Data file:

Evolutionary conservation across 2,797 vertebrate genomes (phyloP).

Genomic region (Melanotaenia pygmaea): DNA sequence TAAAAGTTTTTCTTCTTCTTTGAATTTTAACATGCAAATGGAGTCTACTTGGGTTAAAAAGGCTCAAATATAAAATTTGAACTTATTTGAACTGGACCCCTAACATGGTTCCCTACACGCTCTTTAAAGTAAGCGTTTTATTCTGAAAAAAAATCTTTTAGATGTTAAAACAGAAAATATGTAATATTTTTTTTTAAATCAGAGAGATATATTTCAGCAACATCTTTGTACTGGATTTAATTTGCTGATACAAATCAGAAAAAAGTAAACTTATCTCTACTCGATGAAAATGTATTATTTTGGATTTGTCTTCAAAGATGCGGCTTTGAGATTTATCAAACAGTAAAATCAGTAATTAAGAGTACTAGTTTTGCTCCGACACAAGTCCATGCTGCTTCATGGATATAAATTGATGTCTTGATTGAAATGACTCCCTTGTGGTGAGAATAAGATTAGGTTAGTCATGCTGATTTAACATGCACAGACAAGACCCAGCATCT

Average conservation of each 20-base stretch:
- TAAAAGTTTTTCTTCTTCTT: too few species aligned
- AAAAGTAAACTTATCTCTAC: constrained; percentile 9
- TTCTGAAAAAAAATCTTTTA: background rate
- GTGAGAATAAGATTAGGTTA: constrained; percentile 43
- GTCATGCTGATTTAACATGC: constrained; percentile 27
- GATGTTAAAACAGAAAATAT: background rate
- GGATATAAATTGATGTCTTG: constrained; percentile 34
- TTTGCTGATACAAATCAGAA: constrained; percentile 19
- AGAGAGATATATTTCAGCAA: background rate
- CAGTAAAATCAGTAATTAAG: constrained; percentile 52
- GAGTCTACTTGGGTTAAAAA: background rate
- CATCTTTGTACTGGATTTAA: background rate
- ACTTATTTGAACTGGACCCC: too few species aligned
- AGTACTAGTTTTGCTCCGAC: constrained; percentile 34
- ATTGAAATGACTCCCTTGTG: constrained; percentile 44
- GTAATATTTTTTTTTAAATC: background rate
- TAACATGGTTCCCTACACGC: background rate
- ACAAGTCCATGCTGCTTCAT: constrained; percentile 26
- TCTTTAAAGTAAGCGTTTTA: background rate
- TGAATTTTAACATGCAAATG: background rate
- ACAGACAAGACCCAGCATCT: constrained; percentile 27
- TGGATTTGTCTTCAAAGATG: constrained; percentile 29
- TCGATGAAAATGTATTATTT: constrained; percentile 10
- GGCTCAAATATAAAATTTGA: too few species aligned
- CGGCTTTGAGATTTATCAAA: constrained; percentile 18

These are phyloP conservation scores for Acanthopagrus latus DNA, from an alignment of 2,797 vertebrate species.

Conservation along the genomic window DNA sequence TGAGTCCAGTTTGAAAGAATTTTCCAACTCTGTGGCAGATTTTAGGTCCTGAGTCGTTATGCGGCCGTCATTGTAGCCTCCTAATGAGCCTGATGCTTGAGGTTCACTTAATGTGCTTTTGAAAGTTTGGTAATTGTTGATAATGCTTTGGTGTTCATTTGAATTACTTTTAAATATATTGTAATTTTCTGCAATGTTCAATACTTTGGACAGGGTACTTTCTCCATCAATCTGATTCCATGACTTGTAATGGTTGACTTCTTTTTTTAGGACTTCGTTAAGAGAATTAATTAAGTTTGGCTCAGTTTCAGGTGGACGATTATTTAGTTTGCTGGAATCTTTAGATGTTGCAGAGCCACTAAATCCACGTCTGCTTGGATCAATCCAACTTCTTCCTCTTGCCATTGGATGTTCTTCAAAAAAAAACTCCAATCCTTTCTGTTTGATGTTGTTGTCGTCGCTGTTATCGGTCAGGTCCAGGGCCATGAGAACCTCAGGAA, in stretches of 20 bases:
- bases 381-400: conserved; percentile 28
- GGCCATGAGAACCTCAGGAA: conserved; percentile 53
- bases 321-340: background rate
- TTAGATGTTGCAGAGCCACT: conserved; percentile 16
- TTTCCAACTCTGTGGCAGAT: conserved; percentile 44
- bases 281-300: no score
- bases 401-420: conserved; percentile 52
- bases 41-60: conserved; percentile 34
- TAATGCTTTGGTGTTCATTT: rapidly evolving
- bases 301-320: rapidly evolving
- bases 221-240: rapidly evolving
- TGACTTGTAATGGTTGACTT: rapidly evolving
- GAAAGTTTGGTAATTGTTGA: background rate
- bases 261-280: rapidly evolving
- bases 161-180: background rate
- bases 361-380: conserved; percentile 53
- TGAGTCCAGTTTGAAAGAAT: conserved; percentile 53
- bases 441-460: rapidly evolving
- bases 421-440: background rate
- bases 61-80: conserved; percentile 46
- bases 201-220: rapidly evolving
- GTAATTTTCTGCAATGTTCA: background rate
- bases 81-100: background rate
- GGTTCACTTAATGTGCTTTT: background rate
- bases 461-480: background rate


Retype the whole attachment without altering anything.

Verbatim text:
Evolutionary conservation across 2,797 vertebrate genomes (phyloP).

Genomic region (Melanotaenia pygmaea): DNA sequence TAAAAGTTTTTCTTCTTCTTTGAATTTTAACATGCAAATGGAGTCTACTTGGGTTAAAAAGGCTCAAATATAAAATTTGAACTTATTTGAACTGGACCCCTAACATGGTTCCCTACACGCTCTTTAAAGTAAGCGTTTTATTCTGAAAAAAAATCTTTTAGATGTTAAAACAGAAAATATGTAATATTTTTTTTTAAATCAGAGAGATATATTTCAGCAACATCTTTGTACTGGATTTAATTTGCTGATACAAATCAGAAAAAAGTAAACTTATCTCTACTCGATGAAAATGTATTATTTTGGATTTGTCTTCAAAGATGCGGCTTTGAGATTTATCAAACAGTAAAATCAGTAATTAAGAGTACTAGTTTTGCTCCGACACAAGTCCATGCTGCTTCATGGATATAAATTGATGTCTTGATTGAAATGACTCCCTTGTGGTGAGAATAAGATTAGGTTAGTCATGCTGATTTAACATGCACAGACAAGACCCAGCATCT

Average conservation of each 20-base stretch:
- TAAAAGTTTTTCTTCTTCTT: too few species aligned
- AAAAGTAAACTTATCTCTAC: constrained; percentile 9
- TTCTGAAAAAAAATCTTTTA: background rate
- GTGAGAATAAGATTAGGTTA: constrained; percentile 43
- GTCATGCTGATTTAACATGC: constrained; percentile 27
- GATGTTAAAACAGAAAATAT: background rate
- GGATATAAATTGATGTCTTG: constrained; percentile 34
- TTTGCTGATACAAATCAGAA: constrained; percentile 19
- AGAGAGATATATTTCAGCAA: background rate
- CAGTAAAATCAGTAATTAAG: constrained; percentile 52
- GAGTCTACTTGGGTTAAAAA: background rate
- CATCTTTGTACTGGATTTAA: background rate
- ACTTATTTGAACTGGACCCC: too few species aligned
- AGTACTAGTTTTGCTCCGAC: constrained; percentile 34
- ATTGAAATGACTCCCTTGTG: constrained; percentile 44
- GTAATATTTTTTTTTAAATC: background rate
- TAACATGGTTCCCTACACGC: background rate
- ACAAGTCCATGCTGCTTCAT: constrained; percentile 26
- TCTTTAAAGTAAGCGTTTTA: background rate
- TGAATTTTAACATGCAAATG: background rate
- ACAGACAAGACCCAGCATCT: constrained; percentile 27
- TGGATTTGTCTTCAAAGATG: constrained; percentile 29
- TCGATGAAAATGTATTATTT: constrained; percentile 10
- GGCTCAAATATAAAATTTGA: too few species aligned
- CGGCTTTGAGATTTATCAAA: constrained; percentile 18

These are phyloP conservation scores for Acanthopagrus latus DNA, from an alignment of 2,797 vertebrate species.

Conservation along the genomic window DNA sequence TGAGTCCAGTTTGAAAGAATTTTCCAACTCTGTGGCAGATTTTAGGTCCTGAGTCGTTATGCGGCCGTCATTGTAGCCTCCTAATGAGCCTGATGCTTGAGGTTCACTTAATGTGCTTTTGAAAGTTTGGTAATTGTTGATAATGCTTTGGTGTTCATTTGAATTACTTTTAAATATATTGTAATTTTCTGCAATGTTCAATACTTTGGACAGGGTACTTTCTCCATCAATCTGATTCCATGACTTGTAATGGTTGACTTCTTTTTTTAGGACTTCGTTAAGAGAATTAATTAAGTTTGGCTCAGTTTCAGGTGGACGATTATTTAGTTTGCTGGAATCTTTAGATGTTGCAGAGCCACTAAATCCACGTCTGCTTGGATCAATCCAACTTCTTCCTCTTGCCATTGGATGTTCTTCAAAAAAAAACTCCAATCCTTTCTGTTTGATGTTGTTGTCGTCGCTGTTATCGGTCAGGTCCAGGGCCATGAGAACCTCAGGAA, in stretches of 20 bases:
- bases 381-400: conserved; percentile 28
- GGCCATGAGAACCTCAGGAA: conserved; percentile 53
- bases 321-340: background rate
- TTAGATGTTGCAGAGCCACT: conserved; percentile 16
- TTTCCAACTCTGTGGCAGAT: conserved; percentile 44
- bases 281-300: no score
- bases 401-420: conserved; percentile 52
- bases 41-60: conserved; percentile 34
- TAATGCTTTGGTGTTCATTT: rapidly evolving
- bases 301-320: rapidly evolving
- bases 221-240: rapidly evolving
- TGACTTGTAATGGTTGACTT: rapidly evolving
- GAAAGTTTGGTAATTGTTGA: background rate
- bases 261-280: rapidly evolving
- bases 161-180: background rate
- bases 361-380: conserved; percentile 53
- TGAGTCCAGTTTGAAAGAAT: conserved; percentile 53
- bases 441-460: rapidly evolving
- bases 421-440: background rate
- bases 61-80: conserved; percentile 46
- bases 201-220: rapidly evolving
- GTAATTTTCTGCAATGTTCA: background rate
- bases 81-100: background rate
- GGTTCACTTAATGTGCTTTT: background rate
- bases 461-480: background rate